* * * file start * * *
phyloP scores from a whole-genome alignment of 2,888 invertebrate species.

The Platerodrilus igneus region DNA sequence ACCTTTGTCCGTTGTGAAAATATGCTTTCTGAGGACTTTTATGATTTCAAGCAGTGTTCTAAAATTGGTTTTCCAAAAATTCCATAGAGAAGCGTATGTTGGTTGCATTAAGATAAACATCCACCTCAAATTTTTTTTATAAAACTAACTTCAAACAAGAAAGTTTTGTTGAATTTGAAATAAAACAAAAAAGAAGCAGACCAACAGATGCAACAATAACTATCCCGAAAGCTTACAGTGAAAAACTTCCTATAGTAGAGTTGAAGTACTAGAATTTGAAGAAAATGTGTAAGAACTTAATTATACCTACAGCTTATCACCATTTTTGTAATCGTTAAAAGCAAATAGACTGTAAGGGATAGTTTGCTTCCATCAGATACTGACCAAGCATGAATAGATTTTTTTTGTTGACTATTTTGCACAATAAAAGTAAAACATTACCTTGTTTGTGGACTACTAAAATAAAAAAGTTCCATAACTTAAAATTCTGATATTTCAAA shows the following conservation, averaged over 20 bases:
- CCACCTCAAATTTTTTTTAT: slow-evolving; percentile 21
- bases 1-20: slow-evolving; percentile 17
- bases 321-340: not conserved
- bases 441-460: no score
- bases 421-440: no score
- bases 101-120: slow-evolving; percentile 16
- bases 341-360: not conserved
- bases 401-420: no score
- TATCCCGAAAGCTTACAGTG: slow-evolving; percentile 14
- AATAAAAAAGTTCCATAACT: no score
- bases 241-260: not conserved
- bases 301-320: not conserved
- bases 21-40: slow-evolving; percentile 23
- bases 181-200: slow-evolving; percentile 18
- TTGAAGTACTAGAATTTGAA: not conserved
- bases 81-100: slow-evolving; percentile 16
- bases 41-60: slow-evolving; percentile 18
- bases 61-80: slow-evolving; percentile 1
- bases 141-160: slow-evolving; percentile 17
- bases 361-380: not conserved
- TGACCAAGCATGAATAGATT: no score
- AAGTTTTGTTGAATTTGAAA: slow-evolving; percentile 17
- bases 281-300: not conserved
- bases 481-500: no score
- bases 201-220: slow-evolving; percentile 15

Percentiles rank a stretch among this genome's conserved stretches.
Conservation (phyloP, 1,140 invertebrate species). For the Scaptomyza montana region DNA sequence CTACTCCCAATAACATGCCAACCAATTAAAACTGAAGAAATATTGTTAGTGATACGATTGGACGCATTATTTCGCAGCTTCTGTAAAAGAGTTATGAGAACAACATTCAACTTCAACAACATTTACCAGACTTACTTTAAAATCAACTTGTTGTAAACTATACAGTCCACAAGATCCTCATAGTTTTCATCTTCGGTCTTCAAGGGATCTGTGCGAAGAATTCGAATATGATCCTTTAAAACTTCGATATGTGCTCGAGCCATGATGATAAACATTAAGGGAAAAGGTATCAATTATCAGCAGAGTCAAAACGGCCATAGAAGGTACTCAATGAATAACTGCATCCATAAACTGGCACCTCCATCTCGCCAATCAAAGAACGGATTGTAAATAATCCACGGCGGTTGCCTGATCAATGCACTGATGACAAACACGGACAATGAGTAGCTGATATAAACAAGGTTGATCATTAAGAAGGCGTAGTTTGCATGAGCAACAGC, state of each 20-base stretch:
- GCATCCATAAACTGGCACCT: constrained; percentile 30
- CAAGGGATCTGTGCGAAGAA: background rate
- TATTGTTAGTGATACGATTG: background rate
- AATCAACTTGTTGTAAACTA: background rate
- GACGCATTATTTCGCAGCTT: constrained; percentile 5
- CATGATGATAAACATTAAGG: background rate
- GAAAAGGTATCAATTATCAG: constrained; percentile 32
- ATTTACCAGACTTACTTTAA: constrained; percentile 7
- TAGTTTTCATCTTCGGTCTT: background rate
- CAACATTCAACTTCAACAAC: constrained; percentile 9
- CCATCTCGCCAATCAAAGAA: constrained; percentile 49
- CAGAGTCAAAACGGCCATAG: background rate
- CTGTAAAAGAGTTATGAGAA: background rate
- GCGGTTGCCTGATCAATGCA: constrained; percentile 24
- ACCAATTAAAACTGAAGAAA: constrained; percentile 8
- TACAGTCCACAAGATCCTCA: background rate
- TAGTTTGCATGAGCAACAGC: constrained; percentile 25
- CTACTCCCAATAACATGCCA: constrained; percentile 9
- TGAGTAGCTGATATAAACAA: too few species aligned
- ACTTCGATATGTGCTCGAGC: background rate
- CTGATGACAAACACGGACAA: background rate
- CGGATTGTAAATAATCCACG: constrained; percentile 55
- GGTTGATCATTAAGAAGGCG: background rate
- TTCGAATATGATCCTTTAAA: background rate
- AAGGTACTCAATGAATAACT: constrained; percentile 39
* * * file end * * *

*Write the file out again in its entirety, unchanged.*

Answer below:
phyloP scores from a whole-genome alignment of 2,888 invertebrate species.

The Platerodrilus igneus region DNA sequence ACCTTTGTCCGTTGTGAAAATATGCTTTCTGAGGACTTTTATGATTTCAAGCAGTGTTCTAAAATTGGTTTTCCAAAAATTCCATAGAGAAGCGTATGTTGGTTGCATTAAGATAAACATCCACCTCAAATTTTTTTTATAAAACTAACTTCAAACAAGAAAGTTTTGTTGAATTTGAAATAAAACAAAAAAGAAGCAGACCAACAGATGCAACAATAACTATCCCGAAAGCTTACAGTGAAAAACTTCCTATAGTAGAGTTGAAGTACTAGAATTTGAAGAAAATGTGTAAGAACTTAATTATACCTACAGCTTATCACCATTTTTGTAATCGTTAAAAGCAAATAGACTGTAAGGGATAGTTTGCTTCCATCAGATACTGACCAAGCATGAATAGATTTTTTTTGTTGACTATTTTGCACAATAAAAGTAAAACATTACCTTGTTTGTGGACTACTAAAATAAAAAAGTTCCATAACTTAAAATTCTGATATTTCAAA shows the following conservation, averaged over 20 bases:
- CCACCTCAAATTTTTTTTAT: slow-evolving; percentile 21
- bases 1-20: slow-evolving; percentile 17
- bases 321-340: not conserved
- bases 441-460: no score
- bases 421-440: no score
- bases 101-120: slow-evolving; percentile 16
- bases 341-360: not conserved
- bases 401-420: no score
- TATCCCGAAAGCTTACAGTG: slow-evolving; percentile 14
- AATAAAAAAGTTCCATAACT: no score
- bases 241-260: not conserved
- bases 301-320: not conserved
- bases 21-40: slow-evolving; percentile 23
- bases 181-200: slow-evolving; percentile 18
- TTGAAGTACTAGAATTTGAA: not conserved
- bases 81-100: slow-evolving; percentile 16
- bases 41-60: slow-evolving; percentile 18
- bases 61-80: slow-evolving; percentile 1
- bases 141-160: slow-evolving; percentile 17
- bases 361-380: not conserved
- TGACCAAGCATGAATAGATT: no score
- AAGTTTTGTTGAATTTGAAA: slow-evolving; percentile 17
- bases 281-300: not conserved
- bases 481-500: no score
- bases 201-220: slow-evolving; percentile 15

Percentiles rank a stretch among this genome's conserved stretches.
Conservation (phyloP, 1,140 invertebrate species). For the Scaptomyza montana region DNA sequence CTACTCCCAATAACATGCCAACCAATTAAAACTGAAGAAATATTGTTAGTGATACGATTGGACGCATTATTTCGCAGCTTCTGTAAAAGAGTTATGAGAACAACATTCAACTTCAACAACATTTACCAGACTTACTTTAAAATCAACTTGTTGTAAACTATACAGTCCACAAGATCCTCATAGTTTTCATCTTCGGTCTTCAAGGGATCTGTGCGAAGAATTCGAATATGATCCTTTAAAACTTCGATATGTGCTCGAGCCATGATGATAAACATTAAGGGAAAAGGTATCAATTATCAGCAGAGTCAAAACGGCCATAGAAGGTACTCAATGAATAACTGCATCCATAAACTGGCACCTCCATCTCGCCAATCAAAGAACGGATTGTAAATAATCCACGGCGGTTGCCTGATCAATGCACTGATGACAAACACGGACAATGAGTAGCTGATATAAACAAGGTTGATCATTAAGAAGGCGTAGTTTGCATGAGCAACAGC, state of each 20-base stretch:
- GCATCCATAAACTGGCACCT: constrained; percentile 30
- CAAGGGATCTGTGCGAAGAA: background rate
- TATTGTTAGTGATACGATTG: background rate
- AATCAACTTGTTGTAAACTA: background rate
- GACGCATTATTTCGCAGCTT: constrained; percentile 5
- CATGATGATAAACATTAAGG: background rate
- GAAAAGGTATCAATTATCAG: constrained; percentile 32
- ATTTACCAGACTTACTTTAA: constrained; percentile 7
- TAGTTTTCATCTTCGGTCTT: background rate
- CAACATTCAACTTCAACAAC: constrained; percentile 9
- CCATCTCGCCAATCAAAGAA: constrained; percentile 49
- CAGAGTCAAAACGGCCATAG: background rate
- CTGTAAAAGAGTTATGAGAA: background rate
- GCGGTTGCCTGATCAATGCA: constrained; percentile 24
- ACCAATTAAAACTGAAGAAA: constrained; percentile 8
- TACAGTCCACAAGATCCTCA: background rate
- TAGTTTGCATGAGCAACAGC: constrained; percentile 25
- CTACTCCCAATAACATGCCA: constrained; percentile 9
- TGAGTAGCTGATATAAACAA: too few species aligned
- ACTTCGATATGTGCTCGAGC: background rate
- CTGATGACAAACACGGACAA: background rate
- CGGATTGTAAATAATCCACG: constrained; percentile 55
- GGTTGATCATTAAGAAGGCG: background rate
- TTCGAATATGATCCTTTAAA: background rate
- AAGGTACTCAATGAATAACT: constrained; percentile 39